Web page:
What else can be said of such a superlative, addictive and engrossing experience? Perhaps that it represents the pinnacle of two-dimensional entertainment - in more ways than one. And while the duration is inordinately short (you'll be lucky to see the far side of five hours, unless you're a true completist), it is still a 'classic' example of gameplay that has peaked with host technology; it simply and fundamentally could not be improved upon in any way. It's the kind of game that makes Gamestyle thumb its nose at the third dimension... collectively question the latter-day wisdom for 'bigger and better' experiences. Metroid: Zero Mission may be relatively small, but it's perfectly formed. Savour that fact and you'll be forgiven for thinking that "they don't make 'em like this anymore". We sincerely hope - and pray - that Nintendo begs to differ.
Fusion was a great game when it came out, but in all honesty, this game just feels truer to the Metroid series and does a great job of tying the original story arc to that of Prime. If you have a choice between this and Fusion, buy this one. But, of course buying both wouldn’t hurt, as they’re both a great romp. And with Metroid Prime 2 coming out by years end we can look forward to even more action, and it’s more than welcome as far as I’m concerned.
After 18 years Nintendo has come back to take an old classic staple and revive and remodel it for a new generation of gamers. They did this by adding in Metroid Fusion's graphics as well as many of the new gameplay conventions of the later Metroid games. At times these can make the game considerably easier than the original but still challenging at times. Along with these additions have come a completely new chapter that allows players to experience Samus differently than before. All this put together makes for a great game that was made better and applied to a new generation.
Wow! Metroid Zero Mission ist ein echter Kracher! Ich habe sehr gerne Metroid Fusion gespielt und finde es auch Tip Top, aber Metroid Zero Mission übertrumpft selbst Metroid Fusion. Zero Mission ist ein echtes Vorzeige-Jump&Run Spiel. Kaum hat man ein Ziel erreicht erwartet einen schon die nächste Aufgabe. Das Spiel macht richtig süchtig, man kann gar nicht mehr aufhören zu spielen. Ein Haufen Rätsel, viele Items und Waffen, einfache Steuerung und ein grandioser Spielablauf machen Zero Mission zu einem Must Have !
Game Freaks 365
Some veterans of the series are saying that Nintendo is repeating the series too much (i.e. nearly exactly the same gameplay with better graphics and different enemy models). I liked this game because it really brings back good memories. However, if Nintendo decides to create another repeat? I will be the first one to boycott buying the game. The first time is great, the second time (if released a while later) is a charm, and the third time is down right annoying.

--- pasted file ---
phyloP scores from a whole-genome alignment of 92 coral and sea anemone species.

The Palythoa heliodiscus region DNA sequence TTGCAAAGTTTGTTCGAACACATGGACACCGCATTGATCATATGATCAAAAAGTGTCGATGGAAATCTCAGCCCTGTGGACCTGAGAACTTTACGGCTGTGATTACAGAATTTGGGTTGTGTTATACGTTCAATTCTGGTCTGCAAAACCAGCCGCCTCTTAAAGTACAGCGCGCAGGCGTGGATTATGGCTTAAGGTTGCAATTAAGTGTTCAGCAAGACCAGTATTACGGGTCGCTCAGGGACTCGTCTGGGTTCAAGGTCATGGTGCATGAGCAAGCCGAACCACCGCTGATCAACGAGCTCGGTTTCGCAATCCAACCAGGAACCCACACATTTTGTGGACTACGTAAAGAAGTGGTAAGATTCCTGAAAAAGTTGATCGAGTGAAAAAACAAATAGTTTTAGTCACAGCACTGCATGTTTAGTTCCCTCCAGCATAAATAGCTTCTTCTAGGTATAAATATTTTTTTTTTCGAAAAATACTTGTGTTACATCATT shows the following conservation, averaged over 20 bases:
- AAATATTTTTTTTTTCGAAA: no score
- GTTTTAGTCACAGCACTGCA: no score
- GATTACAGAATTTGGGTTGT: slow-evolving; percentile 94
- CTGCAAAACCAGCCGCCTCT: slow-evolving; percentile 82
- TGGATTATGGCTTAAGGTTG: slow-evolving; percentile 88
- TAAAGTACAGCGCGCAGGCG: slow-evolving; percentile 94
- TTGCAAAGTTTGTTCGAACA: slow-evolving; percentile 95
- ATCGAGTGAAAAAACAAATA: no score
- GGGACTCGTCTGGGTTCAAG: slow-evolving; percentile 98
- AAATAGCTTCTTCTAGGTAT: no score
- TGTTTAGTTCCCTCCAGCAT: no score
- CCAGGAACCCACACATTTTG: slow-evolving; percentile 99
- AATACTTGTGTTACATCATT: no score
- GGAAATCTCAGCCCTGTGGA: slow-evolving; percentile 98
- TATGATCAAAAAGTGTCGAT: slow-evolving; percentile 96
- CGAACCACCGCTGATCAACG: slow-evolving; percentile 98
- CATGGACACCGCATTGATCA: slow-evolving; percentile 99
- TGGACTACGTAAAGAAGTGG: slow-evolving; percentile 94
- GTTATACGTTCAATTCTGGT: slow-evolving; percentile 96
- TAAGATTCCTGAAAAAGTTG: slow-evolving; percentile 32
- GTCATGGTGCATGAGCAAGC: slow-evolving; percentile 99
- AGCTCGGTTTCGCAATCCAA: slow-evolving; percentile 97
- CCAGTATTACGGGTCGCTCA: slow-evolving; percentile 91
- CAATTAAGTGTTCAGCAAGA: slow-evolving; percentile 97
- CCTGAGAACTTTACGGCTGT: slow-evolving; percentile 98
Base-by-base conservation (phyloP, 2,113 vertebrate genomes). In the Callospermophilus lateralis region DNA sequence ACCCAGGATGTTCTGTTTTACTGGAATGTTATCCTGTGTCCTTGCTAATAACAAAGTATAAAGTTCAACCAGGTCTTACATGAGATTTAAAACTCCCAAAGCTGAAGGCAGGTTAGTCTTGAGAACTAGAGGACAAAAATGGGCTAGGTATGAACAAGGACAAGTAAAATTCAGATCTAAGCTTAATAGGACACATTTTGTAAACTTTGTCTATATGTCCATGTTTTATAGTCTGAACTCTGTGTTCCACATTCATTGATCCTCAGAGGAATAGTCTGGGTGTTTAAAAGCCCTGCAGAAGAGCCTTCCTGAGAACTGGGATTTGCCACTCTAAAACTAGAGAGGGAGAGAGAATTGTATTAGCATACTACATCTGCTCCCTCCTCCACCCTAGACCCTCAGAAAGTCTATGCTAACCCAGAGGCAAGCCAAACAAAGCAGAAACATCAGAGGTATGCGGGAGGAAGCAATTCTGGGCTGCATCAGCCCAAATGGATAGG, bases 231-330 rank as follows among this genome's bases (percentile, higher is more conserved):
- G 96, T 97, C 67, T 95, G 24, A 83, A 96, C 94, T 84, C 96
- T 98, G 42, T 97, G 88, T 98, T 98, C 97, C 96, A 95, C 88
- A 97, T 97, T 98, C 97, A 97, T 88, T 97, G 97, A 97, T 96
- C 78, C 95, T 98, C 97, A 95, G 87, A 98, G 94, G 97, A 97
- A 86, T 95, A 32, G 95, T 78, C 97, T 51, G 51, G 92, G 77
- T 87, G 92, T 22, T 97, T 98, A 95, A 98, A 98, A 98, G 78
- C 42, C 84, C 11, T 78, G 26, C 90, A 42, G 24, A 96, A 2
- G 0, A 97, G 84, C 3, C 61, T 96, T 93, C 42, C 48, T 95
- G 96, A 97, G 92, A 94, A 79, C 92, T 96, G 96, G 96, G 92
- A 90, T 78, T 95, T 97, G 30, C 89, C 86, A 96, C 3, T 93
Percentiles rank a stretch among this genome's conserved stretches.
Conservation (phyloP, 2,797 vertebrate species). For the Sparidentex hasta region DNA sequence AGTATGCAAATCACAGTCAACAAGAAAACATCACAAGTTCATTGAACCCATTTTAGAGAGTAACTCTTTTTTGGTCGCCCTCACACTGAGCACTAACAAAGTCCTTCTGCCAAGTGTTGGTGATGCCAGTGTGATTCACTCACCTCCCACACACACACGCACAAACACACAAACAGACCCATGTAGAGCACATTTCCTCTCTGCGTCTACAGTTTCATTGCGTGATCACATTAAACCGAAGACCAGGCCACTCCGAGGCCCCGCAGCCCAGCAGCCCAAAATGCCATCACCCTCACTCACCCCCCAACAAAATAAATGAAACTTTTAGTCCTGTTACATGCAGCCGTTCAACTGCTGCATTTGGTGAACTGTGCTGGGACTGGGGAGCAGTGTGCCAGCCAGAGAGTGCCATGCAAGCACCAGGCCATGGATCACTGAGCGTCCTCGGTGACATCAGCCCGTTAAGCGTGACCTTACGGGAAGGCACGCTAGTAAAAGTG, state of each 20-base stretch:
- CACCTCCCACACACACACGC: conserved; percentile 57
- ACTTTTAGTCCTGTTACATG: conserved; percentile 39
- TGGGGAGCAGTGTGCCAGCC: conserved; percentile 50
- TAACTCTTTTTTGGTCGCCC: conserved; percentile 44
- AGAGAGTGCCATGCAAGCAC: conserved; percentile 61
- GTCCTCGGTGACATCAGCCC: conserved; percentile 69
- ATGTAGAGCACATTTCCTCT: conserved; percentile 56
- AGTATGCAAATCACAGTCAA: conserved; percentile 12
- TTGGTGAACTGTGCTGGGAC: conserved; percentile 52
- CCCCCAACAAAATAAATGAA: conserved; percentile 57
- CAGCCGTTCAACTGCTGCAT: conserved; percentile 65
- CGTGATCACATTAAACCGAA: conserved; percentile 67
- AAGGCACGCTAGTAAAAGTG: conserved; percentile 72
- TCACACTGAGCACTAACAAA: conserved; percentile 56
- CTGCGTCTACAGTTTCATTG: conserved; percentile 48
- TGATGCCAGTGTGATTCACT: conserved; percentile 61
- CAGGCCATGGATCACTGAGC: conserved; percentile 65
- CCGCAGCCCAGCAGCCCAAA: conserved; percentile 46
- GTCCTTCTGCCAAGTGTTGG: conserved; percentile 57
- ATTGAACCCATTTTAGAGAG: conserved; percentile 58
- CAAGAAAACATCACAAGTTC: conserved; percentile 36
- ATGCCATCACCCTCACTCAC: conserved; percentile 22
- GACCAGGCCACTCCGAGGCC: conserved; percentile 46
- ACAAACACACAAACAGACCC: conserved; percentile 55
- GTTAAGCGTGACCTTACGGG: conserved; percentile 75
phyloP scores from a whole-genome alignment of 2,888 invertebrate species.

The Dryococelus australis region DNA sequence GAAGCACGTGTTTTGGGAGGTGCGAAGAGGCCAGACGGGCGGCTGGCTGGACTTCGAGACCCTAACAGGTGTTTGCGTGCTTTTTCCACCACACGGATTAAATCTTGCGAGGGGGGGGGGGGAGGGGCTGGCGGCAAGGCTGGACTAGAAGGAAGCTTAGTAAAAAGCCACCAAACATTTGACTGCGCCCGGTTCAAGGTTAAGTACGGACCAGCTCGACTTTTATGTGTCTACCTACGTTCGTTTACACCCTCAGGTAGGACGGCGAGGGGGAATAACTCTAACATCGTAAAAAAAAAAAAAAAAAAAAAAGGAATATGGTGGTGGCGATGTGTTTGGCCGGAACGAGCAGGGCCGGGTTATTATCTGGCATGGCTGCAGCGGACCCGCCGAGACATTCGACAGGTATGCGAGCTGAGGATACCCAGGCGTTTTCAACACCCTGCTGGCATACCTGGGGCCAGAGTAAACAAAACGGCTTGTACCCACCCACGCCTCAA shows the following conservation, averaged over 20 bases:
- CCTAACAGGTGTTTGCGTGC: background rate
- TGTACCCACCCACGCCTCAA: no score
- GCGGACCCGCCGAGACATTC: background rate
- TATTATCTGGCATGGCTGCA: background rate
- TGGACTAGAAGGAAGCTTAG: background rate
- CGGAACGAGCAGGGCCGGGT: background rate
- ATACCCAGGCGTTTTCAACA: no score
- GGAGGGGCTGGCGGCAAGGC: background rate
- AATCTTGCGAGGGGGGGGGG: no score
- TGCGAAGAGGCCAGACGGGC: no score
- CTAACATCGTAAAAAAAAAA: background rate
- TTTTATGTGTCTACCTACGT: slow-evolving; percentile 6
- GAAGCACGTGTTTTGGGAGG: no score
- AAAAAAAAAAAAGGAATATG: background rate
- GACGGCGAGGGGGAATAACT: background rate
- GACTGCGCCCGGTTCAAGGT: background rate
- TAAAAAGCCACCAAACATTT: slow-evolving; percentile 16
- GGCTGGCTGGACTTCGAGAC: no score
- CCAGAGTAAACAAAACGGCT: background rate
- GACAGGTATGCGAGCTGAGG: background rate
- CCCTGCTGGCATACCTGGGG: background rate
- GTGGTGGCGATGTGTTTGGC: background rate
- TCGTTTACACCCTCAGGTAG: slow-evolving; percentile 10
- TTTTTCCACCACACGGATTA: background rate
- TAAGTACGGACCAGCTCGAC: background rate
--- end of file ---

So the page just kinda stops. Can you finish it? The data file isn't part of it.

Auf dem Game Boy Advance gibt es ja wirklich viel Durchschnittsware. Ab und zu kommt dann allerdings wieder eine wahre Software-Perle zum Vorschein. Metroid: Zero Mission gehört zweifelsohne dazu. Ich muss zugeben, das "Ur-Metroid“ war zwar ein kultiges Spiel, in seiner damaligen Form würde ich es heute aber nicht mehr zocken wollen. Doch Nintendo hat den Klassiker mächtig aufgepeppt und mit neuen Abschnitten und neuen spielerischen Facetten versehen. Einzig der Umfang hätte größer sein dürfen. Trotzdem ein absoluter Pflichttitel!
Not to knock on Metroid Fusion's direction or anything, but it sure is great to see Samus back in her classic suit again. Metroid: Zero Mission is Nintendo's attempt to solidify the popular and successful Metroid series with a stunning, more coherent-but-mysterious storyline that fits what the company worked in for Metroid Prime. The gameplay remains as strong as it's always been, never straying far from what's already been established in past Metroid game. But also like most Metroid games released, Zero Mission seems to end far sooner than it should, and its lighter difficulty level unfortunately helps it end even quicker. Even so, the game is a worthy follow-up that sticks with what made the franchise such a success on every Nintendo console.
Yet I found this for a fairly decent price, and I can indeed recommend it to Metroid fans and even casual gamers! It's likely that most gamers can find something enjoyable about this game, whether it be the exploration factor, the fact that you have to go around shooting all sorts of alien enemies, or maybe just that Samus Aran is a blonde woman might scintillate the male players (and I mean PLAYERS). Try it out; you'll probably like it, although the length of the game leaves something to be desired.
Overall, a worthy remake despite its differences. If you liked the other two games I've cited frequently in this article, Metroid Fusion and Metroid III, you should find much to like in Metroid Zero Mission. The game is worth several attempts to play through and, surprisingly enough, does not end with Mother Brain's defeat and your escape of the planet. Good luck, and good hunting!